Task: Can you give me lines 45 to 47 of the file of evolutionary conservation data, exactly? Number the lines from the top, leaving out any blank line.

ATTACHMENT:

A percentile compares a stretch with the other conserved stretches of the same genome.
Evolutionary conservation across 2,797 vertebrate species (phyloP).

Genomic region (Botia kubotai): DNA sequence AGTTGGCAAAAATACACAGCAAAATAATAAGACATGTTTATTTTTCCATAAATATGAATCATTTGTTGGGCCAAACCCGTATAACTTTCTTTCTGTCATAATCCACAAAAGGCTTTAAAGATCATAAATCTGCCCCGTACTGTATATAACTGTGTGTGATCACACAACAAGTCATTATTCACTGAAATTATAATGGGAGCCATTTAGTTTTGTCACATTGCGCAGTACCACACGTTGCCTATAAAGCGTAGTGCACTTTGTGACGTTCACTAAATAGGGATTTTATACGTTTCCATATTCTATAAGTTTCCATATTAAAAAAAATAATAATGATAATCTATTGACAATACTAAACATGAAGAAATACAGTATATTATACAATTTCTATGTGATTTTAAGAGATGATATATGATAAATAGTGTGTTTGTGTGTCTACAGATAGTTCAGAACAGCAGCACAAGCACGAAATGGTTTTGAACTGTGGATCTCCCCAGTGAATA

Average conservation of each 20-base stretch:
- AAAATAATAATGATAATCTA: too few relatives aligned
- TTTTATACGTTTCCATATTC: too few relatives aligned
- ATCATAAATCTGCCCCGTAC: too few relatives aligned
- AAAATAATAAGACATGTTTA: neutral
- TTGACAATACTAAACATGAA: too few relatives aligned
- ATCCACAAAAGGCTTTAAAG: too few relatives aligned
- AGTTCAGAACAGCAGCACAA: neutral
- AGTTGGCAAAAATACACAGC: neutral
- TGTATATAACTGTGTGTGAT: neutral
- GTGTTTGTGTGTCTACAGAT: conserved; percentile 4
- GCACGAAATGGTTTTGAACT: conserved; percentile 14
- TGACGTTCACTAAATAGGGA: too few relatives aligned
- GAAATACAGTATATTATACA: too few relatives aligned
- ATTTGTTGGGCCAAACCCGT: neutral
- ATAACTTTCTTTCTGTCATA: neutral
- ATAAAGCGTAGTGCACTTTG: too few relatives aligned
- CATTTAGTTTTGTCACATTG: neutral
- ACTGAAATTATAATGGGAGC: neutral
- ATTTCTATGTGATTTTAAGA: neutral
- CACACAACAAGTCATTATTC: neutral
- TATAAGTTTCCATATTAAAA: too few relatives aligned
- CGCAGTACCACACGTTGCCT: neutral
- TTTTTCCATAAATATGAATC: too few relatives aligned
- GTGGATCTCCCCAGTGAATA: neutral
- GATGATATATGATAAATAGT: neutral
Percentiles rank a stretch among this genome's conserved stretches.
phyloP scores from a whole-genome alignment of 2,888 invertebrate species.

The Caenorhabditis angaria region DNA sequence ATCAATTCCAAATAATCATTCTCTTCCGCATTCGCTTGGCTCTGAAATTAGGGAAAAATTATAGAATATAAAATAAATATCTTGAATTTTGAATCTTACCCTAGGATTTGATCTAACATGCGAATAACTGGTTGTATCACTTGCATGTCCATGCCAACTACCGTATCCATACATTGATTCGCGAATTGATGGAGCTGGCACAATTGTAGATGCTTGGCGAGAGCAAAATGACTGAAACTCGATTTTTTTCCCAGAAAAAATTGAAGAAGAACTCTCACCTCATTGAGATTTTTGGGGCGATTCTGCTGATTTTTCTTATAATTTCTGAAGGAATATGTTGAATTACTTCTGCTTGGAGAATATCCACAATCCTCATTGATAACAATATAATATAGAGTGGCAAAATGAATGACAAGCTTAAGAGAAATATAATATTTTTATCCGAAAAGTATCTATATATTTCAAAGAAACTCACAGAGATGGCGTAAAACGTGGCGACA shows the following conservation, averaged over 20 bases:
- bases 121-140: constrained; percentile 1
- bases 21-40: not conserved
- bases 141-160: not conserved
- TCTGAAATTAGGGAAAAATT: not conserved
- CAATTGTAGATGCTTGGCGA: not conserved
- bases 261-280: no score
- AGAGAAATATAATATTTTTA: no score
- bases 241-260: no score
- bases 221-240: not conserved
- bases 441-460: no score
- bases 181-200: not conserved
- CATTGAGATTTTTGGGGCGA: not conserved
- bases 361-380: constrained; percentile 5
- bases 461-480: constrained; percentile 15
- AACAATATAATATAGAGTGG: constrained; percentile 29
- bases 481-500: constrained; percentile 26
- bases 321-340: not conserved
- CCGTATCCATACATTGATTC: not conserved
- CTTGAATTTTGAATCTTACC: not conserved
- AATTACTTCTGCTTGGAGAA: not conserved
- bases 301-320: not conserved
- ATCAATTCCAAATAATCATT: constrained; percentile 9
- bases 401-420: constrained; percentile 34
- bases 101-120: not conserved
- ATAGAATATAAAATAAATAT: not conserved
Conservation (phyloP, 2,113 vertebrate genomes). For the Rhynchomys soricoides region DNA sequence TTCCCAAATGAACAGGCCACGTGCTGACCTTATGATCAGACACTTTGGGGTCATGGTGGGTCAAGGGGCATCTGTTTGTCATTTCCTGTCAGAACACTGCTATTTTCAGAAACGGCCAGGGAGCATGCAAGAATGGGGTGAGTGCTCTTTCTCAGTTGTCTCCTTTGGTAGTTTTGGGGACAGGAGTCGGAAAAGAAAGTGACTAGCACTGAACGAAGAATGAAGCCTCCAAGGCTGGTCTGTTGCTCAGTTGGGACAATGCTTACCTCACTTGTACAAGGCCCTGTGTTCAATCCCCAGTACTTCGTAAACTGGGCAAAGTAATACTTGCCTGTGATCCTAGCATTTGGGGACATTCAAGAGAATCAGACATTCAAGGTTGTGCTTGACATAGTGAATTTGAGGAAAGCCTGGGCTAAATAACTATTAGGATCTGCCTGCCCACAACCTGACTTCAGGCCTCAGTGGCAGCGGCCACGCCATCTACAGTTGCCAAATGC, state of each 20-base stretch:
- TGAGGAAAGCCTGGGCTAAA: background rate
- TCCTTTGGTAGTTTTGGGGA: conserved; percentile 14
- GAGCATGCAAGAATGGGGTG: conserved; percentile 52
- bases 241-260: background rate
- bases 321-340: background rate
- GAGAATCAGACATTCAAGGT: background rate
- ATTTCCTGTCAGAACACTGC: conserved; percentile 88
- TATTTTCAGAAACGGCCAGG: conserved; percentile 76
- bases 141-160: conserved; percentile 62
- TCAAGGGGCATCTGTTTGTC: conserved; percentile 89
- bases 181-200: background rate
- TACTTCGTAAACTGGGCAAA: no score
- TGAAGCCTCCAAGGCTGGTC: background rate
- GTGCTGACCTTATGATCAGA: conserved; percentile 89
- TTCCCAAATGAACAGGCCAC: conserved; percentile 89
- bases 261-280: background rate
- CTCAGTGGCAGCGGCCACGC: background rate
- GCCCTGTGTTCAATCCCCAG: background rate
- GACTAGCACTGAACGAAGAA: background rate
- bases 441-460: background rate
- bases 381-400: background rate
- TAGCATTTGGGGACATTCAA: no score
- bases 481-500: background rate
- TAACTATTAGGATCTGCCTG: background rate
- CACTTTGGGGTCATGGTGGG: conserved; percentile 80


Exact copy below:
- bases 361-380: constrained; percentile 5
- bases 461-480: constrained; percentile 15
- AACAATATAATATAGAGTGG: constrained; percentile 29